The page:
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Ensure reliable cell phone coverage during wildfires

California can’t go another year without ensuring reliable cellphone coverage in the event of a wildfire or a PG&E power shutoff.

State Sen. Steve Glazer has the solution: The Orinda Democrat is proposing legislation requiring mobile phone companies provide a minimum of 72 hours of battery back-up for all cellphone towers.

It’s long overdue.

During wildfires, earthquakes and other natural disasters, wireless networks are an essential means of communication for emergency alerts, 911 calls, first responders and the public. Cellphones are as critical today as land lines were a generation ago. But the systems don’t work without power.

During the Kincade Fire and recent PG&E power shutdowns, the FCC later revealed, nearly 900 of the state’s cell sites were not operating. The Bay Area News Group’s Lisa Krieger reported that in Marin County, more than half — 57.1 percent — of sites weren’t working. Sonoma County, where the Kincaid fire broke out, lost 17 percent of its sites. Santa Cruz, San Mateo, Napa, Contra Costa, San Mateo and Santa Clara counties lost 22.5 percent, 11.4 percent, 19.2 percent, 11.4 percent and 2.1 percent of sites, respectively.

It’s unacceptable.

Californians cannot trust PG&E to conduct the maintenance necessary to reduce the risk of wildfires before next season. Nor is it likely that the utility will back off its strategy of conducting public safety power shutdowns during high-risk weather conditions.

Glazer plans to offer his legislation as an urgency bill, meaning it would take effect immediately after enactment.

It would require upgrades that should have been done a decade ago. Responsible cellphone companies should not need a state law to prepare for emergencies. The state’s four major providers — AT&T, T-mobile, Sprint and Verizon — should have acted years ago to ensure that Californians’ lives are not put at unnecessary risk. But they haven’t.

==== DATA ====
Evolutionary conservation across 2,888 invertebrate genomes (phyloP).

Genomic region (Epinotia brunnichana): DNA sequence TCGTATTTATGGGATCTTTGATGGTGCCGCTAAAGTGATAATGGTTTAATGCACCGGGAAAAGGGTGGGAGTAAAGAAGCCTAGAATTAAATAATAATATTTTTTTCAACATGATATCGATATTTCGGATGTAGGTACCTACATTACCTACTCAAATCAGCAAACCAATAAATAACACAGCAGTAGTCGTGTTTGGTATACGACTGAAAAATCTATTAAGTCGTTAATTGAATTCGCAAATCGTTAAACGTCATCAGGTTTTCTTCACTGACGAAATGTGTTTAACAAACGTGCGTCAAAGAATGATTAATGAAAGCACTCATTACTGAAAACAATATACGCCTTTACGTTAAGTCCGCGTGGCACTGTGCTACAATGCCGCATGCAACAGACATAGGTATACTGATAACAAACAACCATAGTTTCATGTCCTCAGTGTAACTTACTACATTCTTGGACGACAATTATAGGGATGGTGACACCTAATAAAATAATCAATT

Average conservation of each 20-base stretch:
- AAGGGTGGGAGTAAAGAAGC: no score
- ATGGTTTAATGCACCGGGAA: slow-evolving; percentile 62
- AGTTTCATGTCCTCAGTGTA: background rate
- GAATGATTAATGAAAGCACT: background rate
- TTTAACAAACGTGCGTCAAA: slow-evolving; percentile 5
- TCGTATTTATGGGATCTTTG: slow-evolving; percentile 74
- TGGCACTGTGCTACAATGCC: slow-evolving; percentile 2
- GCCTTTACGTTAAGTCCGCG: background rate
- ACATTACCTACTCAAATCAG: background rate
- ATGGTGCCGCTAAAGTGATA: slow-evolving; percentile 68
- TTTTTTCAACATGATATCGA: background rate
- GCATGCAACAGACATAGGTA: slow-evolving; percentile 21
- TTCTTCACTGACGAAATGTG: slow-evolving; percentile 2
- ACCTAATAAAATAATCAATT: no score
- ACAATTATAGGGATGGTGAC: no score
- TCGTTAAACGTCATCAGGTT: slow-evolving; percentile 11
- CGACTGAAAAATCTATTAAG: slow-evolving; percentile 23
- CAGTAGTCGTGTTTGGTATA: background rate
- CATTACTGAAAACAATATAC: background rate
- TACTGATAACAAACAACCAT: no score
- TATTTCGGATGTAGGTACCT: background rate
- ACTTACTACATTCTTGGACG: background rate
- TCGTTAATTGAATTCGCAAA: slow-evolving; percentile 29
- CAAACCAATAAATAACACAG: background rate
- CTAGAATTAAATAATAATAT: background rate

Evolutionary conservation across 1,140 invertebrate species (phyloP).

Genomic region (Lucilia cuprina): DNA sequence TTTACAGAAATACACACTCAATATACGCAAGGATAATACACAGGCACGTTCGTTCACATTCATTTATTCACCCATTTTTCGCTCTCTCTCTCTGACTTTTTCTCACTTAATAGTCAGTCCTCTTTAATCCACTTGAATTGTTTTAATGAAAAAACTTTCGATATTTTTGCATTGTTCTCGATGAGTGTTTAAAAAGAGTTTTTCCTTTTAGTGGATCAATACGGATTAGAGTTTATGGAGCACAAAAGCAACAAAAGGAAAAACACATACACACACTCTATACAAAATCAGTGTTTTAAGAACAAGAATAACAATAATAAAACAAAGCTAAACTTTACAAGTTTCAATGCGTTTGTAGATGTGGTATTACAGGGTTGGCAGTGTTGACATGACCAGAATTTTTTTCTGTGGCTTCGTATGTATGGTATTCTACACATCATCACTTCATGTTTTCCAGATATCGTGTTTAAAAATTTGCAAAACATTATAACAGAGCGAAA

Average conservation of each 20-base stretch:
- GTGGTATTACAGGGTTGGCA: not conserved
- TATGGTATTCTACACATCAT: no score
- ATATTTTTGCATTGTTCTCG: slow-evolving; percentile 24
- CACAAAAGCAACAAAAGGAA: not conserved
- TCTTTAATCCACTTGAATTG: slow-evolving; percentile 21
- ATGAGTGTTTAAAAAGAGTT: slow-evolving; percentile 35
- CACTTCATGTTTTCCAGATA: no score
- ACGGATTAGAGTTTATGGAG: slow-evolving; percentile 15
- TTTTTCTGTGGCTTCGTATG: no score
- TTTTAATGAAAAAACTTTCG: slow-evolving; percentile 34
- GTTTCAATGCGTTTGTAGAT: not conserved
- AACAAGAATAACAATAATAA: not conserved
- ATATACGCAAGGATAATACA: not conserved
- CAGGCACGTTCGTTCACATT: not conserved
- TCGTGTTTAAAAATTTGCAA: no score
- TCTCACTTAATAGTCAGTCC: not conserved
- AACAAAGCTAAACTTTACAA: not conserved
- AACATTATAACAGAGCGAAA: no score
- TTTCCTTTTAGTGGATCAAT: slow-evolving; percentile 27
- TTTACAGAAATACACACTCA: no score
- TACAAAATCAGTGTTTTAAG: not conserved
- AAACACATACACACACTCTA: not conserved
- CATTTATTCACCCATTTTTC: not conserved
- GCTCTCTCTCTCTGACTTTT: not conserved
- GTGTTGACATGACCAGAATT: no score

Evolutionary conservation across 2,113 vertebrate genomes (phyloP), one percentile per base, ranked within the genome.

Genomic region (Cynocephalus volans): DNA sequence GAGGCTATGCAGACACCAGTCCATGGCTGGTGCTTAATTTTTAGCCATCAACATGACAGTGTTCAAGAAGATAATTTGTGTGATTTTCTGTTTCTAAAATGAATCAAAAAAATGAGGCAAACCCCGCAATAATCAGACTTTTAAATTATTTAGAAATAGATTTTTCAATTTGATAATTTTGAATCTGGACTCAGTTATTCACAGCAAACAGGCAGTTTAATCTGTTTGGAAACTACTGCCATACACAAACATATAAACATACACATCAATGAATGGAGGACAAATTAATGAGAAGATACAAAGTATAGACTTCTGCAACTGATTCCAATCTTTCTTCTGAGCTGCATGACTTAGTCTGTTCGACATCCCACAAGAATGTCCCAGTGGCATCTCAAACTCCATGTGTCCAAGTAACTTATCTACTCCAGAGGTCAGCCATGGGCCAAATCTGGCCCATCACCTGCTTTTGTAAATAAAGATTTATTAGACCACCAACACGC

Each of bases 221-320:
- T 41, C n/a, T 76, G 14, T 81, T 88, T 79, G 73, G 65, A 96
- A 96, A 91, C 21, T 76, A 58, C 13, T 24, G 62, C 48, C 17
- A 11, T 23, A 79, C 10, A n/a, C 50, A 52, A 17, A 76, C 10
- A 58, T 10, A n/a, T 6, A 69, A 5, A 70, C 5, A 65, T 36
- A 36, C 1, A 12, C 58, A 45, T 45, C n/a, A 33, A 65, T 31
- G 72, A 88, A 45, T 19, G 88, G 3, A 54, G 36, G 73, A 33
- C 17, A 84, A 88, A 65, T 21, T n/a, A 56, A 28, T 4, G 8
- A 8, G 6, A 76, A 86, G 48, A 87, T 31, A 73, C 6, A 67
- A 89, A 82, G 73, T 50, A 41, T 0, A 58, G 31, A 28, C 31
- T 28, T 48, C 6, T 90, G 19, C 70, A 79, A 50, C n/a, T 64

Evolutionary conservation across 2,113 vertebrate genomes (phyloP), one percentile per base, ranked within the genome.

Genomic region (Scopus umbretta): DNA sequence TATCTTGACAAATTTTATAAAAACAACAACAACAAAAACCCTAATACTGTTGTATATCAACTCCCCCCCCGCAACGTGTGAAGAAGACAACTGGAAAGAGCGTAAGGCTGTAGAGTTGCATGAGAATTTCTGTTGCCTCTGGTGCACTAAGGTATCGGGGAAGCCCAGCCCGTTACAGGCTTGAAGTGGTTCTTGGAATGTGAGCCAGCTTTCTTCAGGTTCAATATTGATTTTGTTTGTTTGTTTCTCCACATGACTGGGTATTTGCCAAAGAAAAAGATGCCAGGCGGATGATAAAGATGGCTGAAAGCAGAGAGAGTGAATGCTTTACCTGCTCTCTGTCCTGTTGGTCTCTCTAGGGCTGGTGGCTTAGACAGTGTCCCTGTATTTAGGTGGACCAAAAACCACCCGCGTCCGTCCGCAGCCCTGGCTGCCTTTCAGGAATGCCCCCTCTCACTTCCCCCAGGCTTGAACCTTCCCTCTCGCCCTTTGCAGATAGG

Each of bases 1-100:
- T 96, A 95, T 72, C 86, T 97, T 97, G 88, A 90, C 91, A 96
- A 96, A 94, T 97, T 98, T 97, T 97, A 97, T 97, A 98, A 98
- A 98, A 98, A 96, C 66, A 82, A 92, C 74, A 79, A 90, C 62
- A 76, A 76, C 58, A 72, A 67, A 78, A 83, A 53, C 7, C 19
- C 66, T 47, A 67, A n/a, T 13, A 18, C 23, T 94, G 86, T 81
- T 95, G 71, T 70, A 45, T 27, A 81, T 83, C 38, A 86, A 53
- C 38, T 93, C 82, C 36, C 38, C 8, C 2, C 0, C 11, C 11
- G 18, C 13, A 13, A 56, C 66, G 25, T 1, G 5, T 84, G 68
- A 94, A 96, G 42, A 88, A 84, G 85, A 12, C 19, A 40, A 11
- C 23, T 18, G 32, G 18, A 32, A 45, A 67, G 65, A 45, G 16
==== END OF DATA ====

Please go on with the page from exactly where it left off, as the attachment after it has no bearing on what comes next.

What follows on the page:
The state Public Utilities Commission has known for years about the problem. The state considered imposing standards as early as 2007 but did not implement them.

The Federal Communications Commission went as far as to order carriers to install eight hours of backup power at all cell sites and 24 hours of backup power at central switching facilities. But the wireless industry fought off that effort, and neither the FCC nor Congress has acted to fix what should be a high-priority issue.

Meanwhile, the need to protect emergency cellphone communications keeps growing. Motorola in 1973 became the first company to mass produce handheld mobile phones. By 1985 there were 340,213 subscribers in the United States. Ten years later that number had jumped to 33.7 million. Today, there are well over 300 million users, and only 6 percent of California residents still rely on landline phones. Emergency services providers say that 80 percent of 911 calls come from wireless phones.

California’s cellphone providers have failed to adequately prepare for emergencies. Glazer’s legislation would ensure that future natural disasters don’t result in widespread communications blackouts.


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